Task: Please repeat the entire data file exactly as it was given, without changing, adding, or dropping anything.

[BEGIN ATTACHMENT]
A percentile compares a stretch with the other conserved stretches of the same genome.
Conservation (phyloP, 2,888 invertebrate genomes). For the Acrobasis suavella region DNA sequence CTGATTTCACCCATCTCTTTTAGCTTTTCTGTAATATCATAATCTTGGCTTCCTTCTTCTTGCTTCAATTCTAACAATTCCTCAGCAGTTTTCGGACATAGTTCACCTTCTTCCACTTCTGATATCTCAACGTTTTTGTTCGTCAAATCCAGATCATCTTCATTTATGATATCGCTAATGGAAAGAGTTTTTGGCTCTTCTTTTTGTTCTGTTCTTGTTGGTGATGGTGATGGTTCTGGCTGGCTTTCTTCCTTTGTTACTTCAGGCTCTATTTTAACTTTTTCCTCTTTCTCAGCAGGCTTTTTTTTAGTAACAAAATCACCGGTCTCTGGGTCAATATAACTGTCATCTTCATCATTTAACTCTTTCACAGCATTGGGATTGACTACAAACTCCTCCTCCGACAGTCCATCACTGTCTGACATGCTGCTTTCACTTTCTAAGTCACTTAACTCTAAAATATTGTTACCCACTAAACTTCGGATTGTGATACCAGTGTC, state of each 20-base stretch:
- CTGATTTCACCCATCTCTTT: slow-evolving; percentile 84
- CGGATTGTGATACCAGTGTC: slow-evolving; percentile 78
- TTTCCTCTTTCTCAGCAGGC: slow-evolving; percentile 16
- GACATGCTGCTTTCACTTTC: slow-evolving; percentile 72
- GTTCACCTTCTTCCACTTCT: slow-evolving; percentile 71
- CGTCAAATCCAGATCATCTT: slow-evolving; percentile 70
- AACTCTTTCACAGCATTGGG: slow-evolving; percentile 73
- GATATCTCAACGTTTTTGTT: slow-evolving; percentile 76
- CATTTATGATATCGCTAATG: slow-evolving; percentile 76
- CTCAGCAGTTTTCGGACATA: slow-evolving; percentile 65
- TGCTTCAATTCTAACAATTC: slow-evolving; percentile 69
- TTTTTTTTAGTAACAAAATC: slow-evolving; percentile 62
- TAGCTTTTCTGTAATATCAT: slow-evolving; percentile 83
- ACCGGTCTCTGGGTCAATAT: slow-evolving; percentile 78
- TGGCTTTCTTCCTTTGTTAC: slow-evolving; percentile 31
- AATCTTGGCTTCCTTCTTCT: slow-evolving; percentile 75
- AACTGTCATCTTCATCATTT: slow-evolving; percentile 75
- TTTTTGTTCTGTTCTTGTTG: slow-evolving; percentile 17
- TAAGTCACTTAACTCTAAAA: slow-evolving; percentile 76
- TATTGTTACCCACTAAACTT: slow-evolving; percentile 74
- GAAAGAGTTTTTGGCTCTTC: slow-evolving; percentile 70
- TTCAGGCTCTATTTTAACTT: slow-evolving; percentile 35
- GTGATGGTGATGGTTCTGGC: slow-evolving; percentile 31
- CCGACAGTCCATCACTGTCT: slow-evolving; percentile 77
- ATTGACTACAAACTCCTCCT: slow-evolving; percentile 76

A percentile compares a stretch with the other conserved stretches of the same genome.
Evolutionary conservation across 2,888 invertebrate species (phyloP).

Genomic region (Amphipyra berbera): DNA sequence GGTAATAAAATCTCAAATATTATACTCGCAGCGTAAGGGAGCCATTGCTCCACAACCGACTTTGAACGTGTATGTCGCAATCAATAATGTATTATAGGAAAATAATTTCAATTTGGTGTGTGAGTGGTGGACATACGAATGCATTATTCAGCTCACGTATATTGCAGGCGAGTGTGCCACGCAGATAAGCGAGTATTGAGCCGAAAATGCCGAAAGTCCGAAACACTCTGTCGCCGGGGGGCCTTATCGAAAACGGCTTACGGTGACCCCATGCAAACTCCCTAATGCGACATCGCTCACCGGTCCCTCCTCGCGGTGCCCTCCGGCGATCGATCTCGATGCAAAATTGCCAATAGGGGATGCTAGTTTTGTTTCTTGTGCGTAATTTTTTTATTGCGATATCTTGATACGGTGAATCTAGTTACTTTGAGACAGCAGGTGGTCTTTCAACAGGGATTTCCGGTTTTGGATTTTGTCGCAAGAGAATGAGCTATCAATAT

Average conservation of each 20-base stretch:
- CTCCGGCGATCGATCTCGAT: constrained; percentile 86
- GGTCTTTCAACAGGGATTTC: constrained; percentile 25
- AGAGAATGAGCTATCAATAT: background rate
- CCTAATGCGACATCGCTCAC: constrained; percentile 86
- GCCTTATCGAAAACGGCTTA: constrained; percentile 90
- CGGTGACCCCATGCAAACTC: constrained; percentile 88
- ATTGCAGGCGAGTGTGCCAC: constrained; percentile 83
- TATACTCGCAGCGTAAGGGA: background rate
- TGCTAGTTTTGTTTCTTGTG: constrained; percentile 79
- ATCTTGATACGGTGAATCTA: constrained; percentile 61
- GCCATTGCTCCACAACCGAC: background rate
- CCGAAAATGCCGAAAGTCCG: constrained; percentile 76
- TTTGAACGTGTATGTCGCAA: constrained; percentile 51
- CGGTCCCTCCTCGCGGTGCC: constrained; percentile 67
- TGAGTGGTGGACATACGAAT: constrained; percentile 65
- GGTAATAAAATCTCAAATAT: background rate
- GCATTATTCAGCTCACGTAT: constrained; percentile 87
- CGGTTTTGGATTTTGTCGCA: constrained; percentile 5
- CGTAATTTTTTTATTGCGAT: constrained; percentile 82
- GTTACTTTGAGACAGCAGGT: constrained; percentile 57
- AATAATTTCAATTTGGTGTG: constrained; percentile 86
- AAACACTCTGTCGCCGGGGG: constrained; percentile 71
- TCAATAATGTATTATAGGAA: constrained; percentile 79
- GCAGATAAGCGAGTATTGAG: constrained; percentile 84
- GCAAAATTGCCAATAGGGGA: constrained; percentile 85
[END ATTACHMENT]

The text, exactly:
A percentile compares a stretch with the other conserved stretches of the same genome.
Conservation (phyloP, 2,888 invertebrate genomes). For the Acrobasis suavella region DNA sequence CTGATTTCACCCATCTCTTTTAGCTTTTCTGTAATATCATAATCTTGGCTTCCTTCTTCTTGCTTCAATTCTAACAATTCCTCAGCAGTTTTCGGACATAGTTCACCTTCTTCCACTTCTGATATCTCAACGTTTTTGTTCGTCAAATCCAGATCATCTTCATTTATGATATCGCTAATGGAAAGAGTTTTTGGCTCTTCTTTTTGTTCTGTTCTTGTTGGTGATGGTGATGGTTCTGGCTGGCTTTCTTCCTTTGTTACTTCAGGCTCTATTTTAACTTTTTCCTCTTTCTCAGCAGGCTTTTTTTTAGTAACAAAATCACCGGTCTCTGGGTCAATATAACTGTCATCTTCATCATTTAACTCTTTCACAGCATTGGGATTGACTACAAACTCCTCCTCCGACAGTCCATCACTGTCTGACATGCTGCTTTCACTTTCTAAGTCACTTAACTCTAAAATATTGTTACCCACTAAACTTCGGATTGTGATACCAGTGTC, state of each 20-base stretch:
- CTGATTTCACCCATCTCTTT: slow-evolving; percentile 84
- CGGATTGTGATACCAGTGTC: slow-evolving; percentile 78
- TTTCCTCTTTCTCAGCAGGC: slow-evolving; percentile 16
- GACATGCTGCTTTCACTTTC: slow-evolving; percentile 72
- GTTCACCTTCTTCCACTTCT: slow-evolving; percentile 71
- CGTCAAATCCAGATCATCTT: slow-evolving; percentile 70
- AACTCTTTCACAGCATTGGG: slow-evolving; percentile 73
- GATATCTCAACGTTTTTGTT: slow-evolving; percentile 76
- CATTTATGATATCGCTAATG: slow-evolving; percentile 76
- CTCAGCAGTTTTCGGACATA: slow-evolving; percentile 65
- TGCTTCAATTCTAACAATTC: slow-evolving; percentile 69
- TTTTTTTTAGTAACAAAATC: slow-evolving; percentile 62
- TAGCTTTTCTGTAATATCAT: slow-evolving; percentile 83
- ACCGGTCTCTGGGTCAATAT: slow-evolving; percentile 78
- TGGCTTTCTTCCTTTGTTAC: slow-evolving; percentile 31
- AATCTTGGCTTCCTTCTTCT: slow-evolving; percentile 75
- AACTGTCATCTTCATCATTT: slow-evolving; percentile 75
- TTTTTGTTCTGTTCTTGTTG: slow-evolving; percentile 17
- TAAGTCACTTAACTCTAAAA: slow-evolving; percentile 76
- TATTGTTACCCACTAAACTT: slow-evolving; percentile 74
- GAAAGAGTTTTTGGCTCTTC: slow-evolving; percentile 70
- TTCAGGCTCTATTTTAACTT: slow-evolving; percentile 35
- GTGATGGTGATGGTTCTGGC: slow-evolving; percentile 31
- CCGACAGTCCATCACTGTCT: slow-evolving; percentile 77
- ATTGACTACAAACTCCTCCT: slow-evolving; percentile 76

A percentile compares a stretch with the other conserved stretches of the same genome.
Evolutionary conservation across 2,888 invertebrate species (phyloP).

Genomic region (Amphipyra berbera): DNA sequence GGTAATAAAATCTCAAATATTATACTCGCAGCGTAAGGGAGCCATTGCTCCACAACCGACTTTGAACGTGTATGTCGCAATCAATAATGTATTATAGGAAAATAATTTCAATTTGGTGTGTGAGTGGTGGACATACGAATGCATTATTCAGCTCACGTATATTGCAGGCGAGTGTGCCACGCAGATAAGCGAGTATTGAGCCGAAAATGCCGAAAGTCCGAAACACTCTGTCGCCGGGGGGCCTTATCGAAAACGGCTTACGGTGACCCCATGCAAACTCCCTAATGCGACATCGCTCACCGGTCCCTCCTCGCGGTGCCCTCCGGCGATCGATCTCGATGCAAAATTGCCAATAGGGGATGCTAGTTTTGTTTCTTGTGCGTAATTTTTTTATTGCGATATCTTGATACGGTGAATCTAGTTACTTTGAGACAGCAGGTGGTCTTTCAACAGGGATTTCCGGTTTTGGATTTTGTCGCAAGAGAATGAGCTATCAATAT

Average conservation of each 20-base stretch:
- CTCCGGCGATCGATCTCGAT: constrained; percentile 86
- GGTCTTTCAACAGGGATTTC: constrained; percentile 25
- AGAGAATGAGCTATCAATAT: background rate
- CCTAATGCGACATCGCTCAC: constrained; percentile 86
- GCCTTATCGAAAACGGCTTA: constrained; percentile 90
- CGGTGACCCCATGCAAACTC: constrained; percentile 88
- ATTGCAGGCGAGTGTGCCAC: constrained; percentile 83
- TATACTCGCAGCGTAAGGGA: background rate
- TGCTAGTTTTGTTTCTTGTG: constrained; percentile 79
- ATCTTGATACGGTGAATCTA: constrained; percentile 61
- GCCATTGCTCCACAACCGAC: background rate
- CCGAAAATGCCGAAAGTCCG: constrained; percentile 76
- TTTGAACGTGTATGTCGCAA: constrained; percentile 51
- CGGTCCCTCCTCGCGGTGCC: constrained; percentile 67
- TGAGTGGTGGACATACGAAT: constrained; percentile 65
- GGTAATAAAATCTCAAATAT: background rate
- GCATTATTCAGCTCACGTAT: constrained; percentile 87
- CGGTTTTGGATTTTGTCGCA: constrained; percentile 5
- CGTAATTTTTTTATTGCGAT: constrained; percentile 82
- GTTACTTTGAGACAGCAGGT: constrained; percentile 57
- AATAATTTCAATTTGGTGTG: constrained; percentile 86
- AAACACTCTGTCGCCGGGGG: constrained; percentile 71
- TCAATAATGTATTATAGGAA: constrained; percentile 79
- GCAGATAAGCGAGTATTGAG: constrained; percentile 84
- GCAAAATTGCCAATAGGGGA: constrained; percentile 85